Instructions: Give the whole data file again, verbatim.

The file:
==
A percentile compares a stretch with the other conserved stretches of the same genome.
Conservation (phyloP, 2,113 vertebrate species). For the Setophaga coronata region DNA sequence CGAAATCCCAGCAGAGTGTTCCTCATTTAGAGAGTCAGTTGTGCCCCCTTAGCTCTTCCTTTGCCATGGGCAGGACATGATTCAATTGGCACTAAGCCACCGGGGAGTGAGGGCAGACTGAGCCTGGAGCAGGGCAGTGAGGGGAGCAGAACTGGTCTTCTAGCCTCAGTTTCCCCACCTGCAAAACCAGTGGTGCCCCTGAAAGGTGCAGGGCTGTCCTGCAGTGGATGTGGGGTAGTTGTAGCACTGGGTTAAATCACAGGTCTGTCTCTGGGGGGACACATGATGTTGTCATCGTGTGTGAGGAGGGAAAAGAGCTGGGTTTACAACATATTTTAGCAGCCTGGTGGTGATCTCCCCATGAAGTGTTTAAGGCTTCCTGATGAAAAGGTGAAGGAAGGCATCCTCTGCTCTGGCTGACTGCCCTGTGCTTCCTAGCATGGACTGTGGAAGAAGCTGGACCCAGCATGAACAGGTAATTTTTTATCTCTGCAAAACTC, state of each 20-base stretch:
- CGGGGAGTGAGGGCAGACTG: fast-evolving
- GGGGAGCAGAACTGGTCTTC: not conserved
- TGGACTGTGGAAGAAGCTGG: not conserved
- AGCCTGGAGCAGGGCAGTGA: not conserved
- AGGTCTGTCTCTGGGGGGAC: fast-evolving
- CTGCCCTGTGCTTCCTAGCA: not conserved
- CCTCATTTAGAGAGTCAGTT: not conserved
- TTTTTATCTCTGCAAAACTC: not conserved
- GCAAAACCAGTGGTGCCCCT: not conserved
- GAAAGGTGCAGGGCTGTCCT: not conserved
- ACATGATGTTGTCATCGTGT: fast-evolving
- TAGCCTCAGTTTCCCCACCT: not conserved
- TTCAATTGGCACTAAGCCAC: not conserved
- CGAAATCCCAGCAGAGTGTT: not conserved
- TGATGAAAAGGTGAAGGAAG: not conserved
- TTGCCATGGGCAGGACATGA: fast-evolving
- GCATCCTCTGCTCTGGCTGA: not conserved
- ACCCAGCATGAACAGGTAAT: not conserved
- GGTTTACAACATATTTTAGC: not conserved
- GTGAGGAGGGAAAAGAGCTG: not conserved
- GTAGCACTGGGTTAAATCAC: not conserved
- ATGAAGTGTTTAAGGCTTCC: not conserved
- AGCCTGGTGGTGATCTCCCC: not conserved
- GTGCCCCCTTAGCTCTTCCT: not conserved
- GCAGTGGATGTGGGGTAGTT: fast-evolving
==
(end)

A percentile compares a stretch with the other conserved stretches of the same genome.
Conservation (phyloP, 2,113 vertebrate species). For the Setophaga coronata region DNA sequence CGAAATCCCAGCAGAGTGTTCCTCATTTAGAGAGTCAGTTGTGCCCCCTTAGCTCTTCCTTTGCCATGGGCAGGACATGATTCAATTGGCACTAAGCCACCGGGGAGTGAGGGCAGACTGAGCCTGGAGCAGGGCAGTGAGGGGAGCAGAACTGGTCTTCTAGCCTCAGTTTCCCCACCTGCAAAACCAGTGGTGCCCCTGAAAGGTGCAGGGCTGTCCTGCAGTGGATGTGGGGTAGTTGTAGCACTGGGTTAAATCACAGGTCTGTCTCTGGGGGGACACATGATGTTGTCATCGTGTGTGAGGAGGGAAAAGAGCTGGGTTTACAACATATTTTAGCAGCCTGGTGGTGATCTCCCCATGAAGTGTTTAAGGCTTCCTGATGAAAAGGTGAAGGAAGGCATCCTCTGCTCTGGCTGACTGCCCTGTGCTTCCTAGCATGGACTGTGGAAGAAGCTGGACCCAGCATGAACAGGTAATTTTTTATCTCTGCAAAACTC, state of each 20-base stretch:
- CGGGGAGTGAGGGCAGACTG: fast-evolving
- GGGGAGCAGAACTGGTCTTC: not conserved
- TGGACTGTGGAAGAAGCTGG: not conserved
- AGCCTGGAGCAGGGCAGTGA: not conserved
- AGGTCTGTCTCTGGGGGGAC: fast-evolving
- CTGCCCTGTGCTTCCTAGCA: not conserved
- CCTCATTTAGAGAGTCAGTT: not conserved
- TTTTTATCTCTGCAAAACTC: not conserved
- GCAAAACCAGTGGTGCCCCT: not conserved
- GAAAGGTGCAGGGCTGTCCT: not conserved
- ACATGATGTTGTCATCGTGT: fast-evolving
- TAGCCTCAGTTTCCCCACCT: not conserved
- TTCAATTGGCACTAAGCCAC: not conserved
- CGAAATCCCAGCAGAGTGTT: not conserved
- TGATGAAAAGGTGAAGGAAG: not conserved
- TTGCCATGGGCAGGACATGA: fast-evolving
- GCATCCTCTGCTCTGGCTGA: not conserved
- ACCCAGCATGAACAGGTAAT: not conserved
- GGTTTACAACATATTTTAGC: not conserved
- GTGAGGAGGGAAAAGAGCTG: not conserved
- GTAGCACTGGGTTAAATCAC: not conserved
- ATGAAGTGTTTAAGGCTTCC: not conserved
- AGCCTGGTGGTGATCTCCCC: not conserved
- GTGCCCCCTTAGCTCTTCCT: not conserved
- GCAGTGGATGTGGGGTAGTT: fast-evolving